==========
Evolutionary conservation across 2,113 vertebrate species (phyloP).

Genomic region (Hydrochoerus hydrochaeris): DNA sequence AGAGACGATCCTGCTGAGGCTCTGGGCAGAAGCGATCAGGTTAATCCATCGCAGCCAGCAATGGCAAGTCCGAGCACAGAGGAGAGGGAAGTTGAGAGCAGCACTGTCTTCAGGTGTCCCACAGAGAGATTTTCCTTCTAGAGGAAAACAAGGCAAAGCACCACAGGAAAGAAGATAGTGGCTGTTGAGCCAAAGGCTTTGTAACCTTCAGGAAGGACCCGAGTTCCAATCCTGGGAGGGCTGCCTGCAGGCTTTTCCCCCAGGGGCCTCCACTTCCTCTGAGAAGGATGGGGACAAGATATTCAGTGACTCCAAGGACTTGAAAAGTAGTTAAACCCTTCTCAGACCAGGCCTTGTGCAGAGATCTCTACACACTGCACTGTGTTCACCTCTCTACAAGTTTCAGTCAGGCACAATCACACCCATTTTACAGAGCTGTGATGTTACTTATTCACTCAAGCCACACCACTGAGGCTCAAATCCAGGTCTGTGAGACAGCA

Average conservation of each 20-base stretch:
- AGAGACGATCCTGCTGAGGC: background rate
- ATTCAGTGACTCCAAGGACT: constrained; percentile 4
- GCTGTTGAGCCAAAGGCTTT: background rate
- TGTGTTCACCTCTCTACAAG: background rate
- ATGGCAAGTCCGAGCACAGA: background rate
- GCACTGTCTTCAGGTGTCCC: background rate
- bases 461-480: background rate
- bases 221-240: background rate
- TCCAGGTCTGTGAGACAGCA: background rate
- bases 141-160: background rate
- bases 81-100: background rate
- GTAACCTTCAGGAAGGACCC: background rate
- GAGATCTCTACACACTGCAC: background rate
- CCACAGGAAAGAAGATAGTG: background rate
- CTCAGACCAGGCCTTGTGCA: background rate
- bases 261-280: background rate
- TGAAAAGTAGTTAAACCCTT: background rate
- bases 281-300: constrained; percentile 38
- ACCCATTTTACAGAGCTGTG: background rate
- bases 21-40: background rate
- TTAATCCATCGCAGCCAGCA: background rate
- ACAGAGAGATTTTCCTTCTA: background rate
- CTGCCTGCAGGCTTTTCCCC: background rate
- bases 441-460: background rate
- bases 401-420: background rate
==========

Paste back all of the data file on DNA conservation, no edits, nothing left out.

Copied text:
Evolutionary conservation across 2,113 vertebrate species (phyloP).

Genomic region (Hydrochoerus hydrochaeris): DNA sequence AGAGACGATCCTGCTGAGGCTCTGGGCAGAAGCGATCAGGTTAATCCATCGCAGCCAGCAATGGCAAGTCCGAGCACAGAGGAGAGGGAAGTTGAGAGCAGCACTGTCTTCAGGTGTCCCACAGAGAGATTTTCCTTCTAGAGGAAAACAAGGCAAAGCACCACAGGAAAGAAGATAGTGGCTGTTGAGCCAAAGGCTTTGTAACCTTCAGGAAGGACCCGAGTTCCAATCCTGGGAGGGCTGCCTGCAGGCTTTTCCCCCAGGGGCCTCCACTTCCTCTGAGAAGGATGGGGACAAGATATTCAGTGACTCCAAGGACTTGAAAAGTAGTTAAACCCTTCTCAGACCAGGCCTTGTGCAGAGATCTCTACACACTGCACTGTGTTCACCTCTCTACAAGTTTCAGTCAGGCACAATCACACCCATTTTACAGAGCTGTGATGTTACTTATTCACTCAAGCCACACCACTGAGGCTCAAATCCAGGTCTGTGAGACAGCA

Average conservation of each 20-base stretch:
- AGAGACGATCCTGCTGAGGC: background rate
- ATTCAGTGACTCCAAGGACT: constrained; percentile 4
- GCTGTTGAGCCAAAGGCTTT: background rate
- TGTGTTCACCTCTCTACAAG: background rate
- ATGGCAAGTCCGAGCACAGA: background rate
- GCACTGTCTTCAGGTGTCCC: background rate
- bases 461-480: background rate
- bases 221-240: background rate
- TCCAGGTCTGTGAGACAGCA: background rate
- bases 141-160: background rate
- bases 81-100: background rate
- GTAACCTTCAGGAAGGACCC: background rate
- GAGATCTCTACACACTGCAC: background rate
- CCACAGGAAAGAAGATAGTG: background rate
- CTCAGACCAGGCCTTGTGCA: background rate
- bases 261-280: background rate
- TGAAAAGTAGTTAAACCCTT: background rate
- bases 281-300: constrained; percentile 38
- ACCCATTTTACAGAGCTGTG: background rate
- bases 21-40: background rate
- TTAATCCATCGCAGCCAGCA: background rate
- ACAGAGAGATTTTCCTTCTA: background rate
- CTGCCTGCAGGCTTTTCCCC: background rate
- bases 441-460: background rate
- bases 401-420: background rate